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Managing User Accounts in Mac OS X

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This lesson introduces you to the three types of user accounts in Mac OS X; how to create and manage user accounts; and your options for increasing account security.

Time

This lesson takes approximately 1 hour to complete.

Goals

Create, configure, and manage user accounts in Mac OS X

Understand security issues involved with user accounts and passwords

Troubleshoot user account issues

Mac OS X is a true multiuser operating system, which means that the computer can be used by more than one user, and that every resource, file, and program is associated with a user on the system.

In Mac OS 9, the Multiple Users control panel allowed you to configure the system for more than one user. This feature was added to the operating system to give each user a unique workspace. Microsoft Windows implements multiple user accounts with functionality similar to Mac OS 9. UNIX, on the other hand, was designed to be a multiuser environment because most computers in existence at the time UNIX was developed were large computers that had to be shared by many users.

This lesson introduces you to the three types of user accounts in Mac OS X; how to create and manage user accounts; and your options for increasing account security.

Understanding User Types

There are tens of millions of Macintosh users in the world today, performing a wide variety of tasks from accounting to layout to writing. However, in the context of Mac OS X, there are only three types of users: standard, administrator, and System Administrator.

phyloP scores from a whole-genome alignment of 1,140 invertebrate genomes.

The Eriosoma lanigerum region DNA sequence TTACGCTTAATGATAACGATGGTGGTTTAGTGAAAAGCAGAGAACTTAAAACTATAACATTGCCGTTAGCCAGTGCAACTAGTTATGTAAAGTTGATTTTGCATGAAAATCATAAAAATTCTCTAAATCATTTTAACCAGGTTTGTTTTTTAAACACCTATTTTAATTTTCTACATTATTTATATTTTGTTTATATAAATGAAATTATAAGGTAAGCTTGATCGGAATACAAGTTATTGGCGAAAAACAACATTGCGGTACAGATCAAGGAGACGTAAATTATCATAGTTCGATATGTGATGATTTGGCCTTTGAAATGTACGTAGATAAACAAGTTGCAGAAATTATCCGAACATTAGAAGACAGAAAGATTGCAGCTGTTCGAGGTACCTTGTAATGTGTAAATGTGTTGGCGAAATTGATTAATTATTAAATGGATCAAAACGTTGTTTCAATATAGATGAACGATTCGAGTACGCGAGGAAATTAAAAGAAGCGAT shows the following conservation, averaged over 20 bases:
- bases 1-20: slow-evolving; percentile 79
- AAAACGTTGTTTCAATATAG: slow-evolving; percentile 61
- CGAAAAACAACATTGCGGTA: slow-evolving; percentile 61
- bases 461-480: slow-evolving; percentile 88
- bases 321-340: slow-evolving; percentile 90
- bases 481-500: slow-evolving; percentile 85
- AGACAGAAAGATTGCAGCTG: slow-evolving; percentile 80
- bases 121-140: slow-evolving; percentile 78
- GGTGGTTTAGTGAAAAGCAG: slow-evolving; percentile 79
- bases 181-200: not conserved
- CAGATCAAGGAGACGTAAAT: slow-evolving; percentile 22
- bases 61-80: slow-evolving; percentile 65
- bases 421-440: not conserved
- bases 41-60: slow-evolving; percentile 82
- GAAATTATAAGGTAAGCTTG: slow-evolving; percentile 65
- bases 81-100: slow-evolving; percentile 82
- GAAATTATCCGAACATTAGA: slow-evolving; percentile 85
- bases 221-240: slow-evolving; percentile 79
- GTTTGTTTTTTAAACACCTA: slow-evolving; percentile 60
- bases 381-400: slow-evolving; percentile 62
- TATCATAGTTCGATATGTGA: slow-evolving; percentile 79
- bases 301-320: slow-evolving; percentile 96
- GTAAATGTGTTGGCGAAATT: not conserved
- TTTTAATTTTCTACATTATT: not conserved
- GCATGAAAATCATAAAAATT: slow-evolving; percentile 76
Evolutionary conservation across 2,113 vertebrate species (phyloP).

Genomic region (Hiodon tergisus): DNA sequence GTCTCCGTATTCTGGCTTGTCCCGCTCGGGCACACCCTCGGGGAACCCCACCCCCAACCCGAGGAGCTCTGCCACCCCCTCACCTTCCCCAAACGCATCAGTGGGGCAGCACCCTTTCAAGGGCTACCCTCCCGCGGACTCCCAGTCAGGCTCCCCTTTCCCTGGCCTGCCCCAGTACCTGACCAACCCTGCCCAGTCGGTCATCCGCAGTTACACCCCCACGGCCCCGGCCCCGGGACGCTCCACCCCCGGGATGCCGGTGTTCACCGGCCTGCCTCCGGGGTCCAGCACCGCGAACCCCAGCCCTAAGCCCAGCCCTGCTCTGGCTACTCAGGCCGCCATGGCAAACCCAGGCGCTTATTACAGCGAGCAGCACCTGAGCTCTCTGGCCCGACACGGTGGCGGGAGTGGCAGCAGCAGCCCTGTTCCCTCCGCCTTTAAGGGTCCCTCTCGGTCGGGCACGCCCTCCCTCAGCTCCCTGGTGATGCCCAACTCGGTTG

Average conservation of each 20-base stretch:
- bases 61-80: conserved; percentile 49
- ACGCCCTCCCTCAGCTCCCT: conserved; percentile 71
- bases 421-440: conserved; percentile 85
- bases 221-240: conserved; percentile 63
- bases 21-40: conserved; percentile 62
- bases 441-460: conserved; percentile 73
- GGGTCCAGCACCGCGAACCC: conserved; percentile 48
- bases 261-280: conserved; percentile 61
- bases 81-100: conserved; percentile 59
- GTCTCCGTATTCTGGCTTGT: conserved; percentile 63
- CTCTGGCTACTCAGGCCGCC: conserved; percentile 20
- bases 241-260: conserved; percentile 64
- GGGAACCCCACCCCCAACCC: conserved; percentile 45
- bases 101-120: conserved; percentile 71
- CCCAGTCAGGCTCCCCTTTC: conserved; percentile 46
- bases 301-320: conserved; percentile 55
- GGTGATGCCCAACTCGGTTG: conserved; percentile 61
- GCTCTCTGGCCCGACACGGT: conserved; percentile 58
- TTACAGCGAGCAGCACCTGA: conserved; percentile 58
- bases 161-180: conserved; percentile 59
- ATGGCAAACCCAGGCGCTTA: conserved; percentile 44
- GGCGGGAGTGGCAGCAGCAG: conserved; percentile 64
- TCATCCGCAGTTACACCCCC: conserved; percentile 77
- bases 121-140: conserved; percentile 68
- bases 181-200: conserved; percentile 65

Your user type doesn't dictate the tasks you can perform with the Macintosh, but it does determine the level of privileges you enjoy for changing how the Mac operates.

You can configure three types of users in Mac OS X:

  • A standard user can use a basic set of applications and tools and is limited to making configuration changes that affect only the user's account, such as what applications and files are opened when the user logs in and what picture is displayed as the user's background pattern. A standard user cannot make changes to any settings that are system-wide (Security, Energy Saver, Print & Fax, Network, Sharing, Accounts, Date & Time, and Startup Disk preferences). A standard user is also restricted from using Directory Setup and NetInfo Manager to change configurations.

    If a standard user attempts to make a system-wide modification, the user must authenticate with the user name and password of an administrator user before the changes can be made.

  • An administrator user, or admin user, has basic use of the tools to configure and customize Mac OS X. The initial local account configured in Setup Assistant is an administrator user.

    One of the most powerful attributes of an administrator is that this user type can change settings on any of the panes in System Preferences. (If a pane displays an icon of a lock in the lower-left corner, it means that particular preference affects all users and requires authentication as an administrator to change.) An administrator can make changes using utilities such as NetInfo Manager. An administrator also can install applications and resources that may be used by all users on the system.

  • A System Administrator (also called superuser or root) has read and write access to all settings and files on the system, including hidden system files that a regular administrator account cannot modify.

    By default, System Administrator is disabled. The user exists, but you can't log in using that account. Mac OS X was configured this way to help secure the computer and avert unintentional deletion of important files and folders. System Administrator can be enabled using either NetInfo Manager or the command line. When viewing items owned by System Administrator in the Finder, the Info window will usually show the owner as “system.”

Every user has certain attributes: long name, short name, password, and unique numeric user identification (UID). Although UID numbers aren't displayed in the user interface, Mac OS X uses the UID internally to identify users. These numbers can be viewed in NetInfo Manager or the command line. Each user account also has its own home folder in Users and owns any files that are created when someone is logged in as that user.

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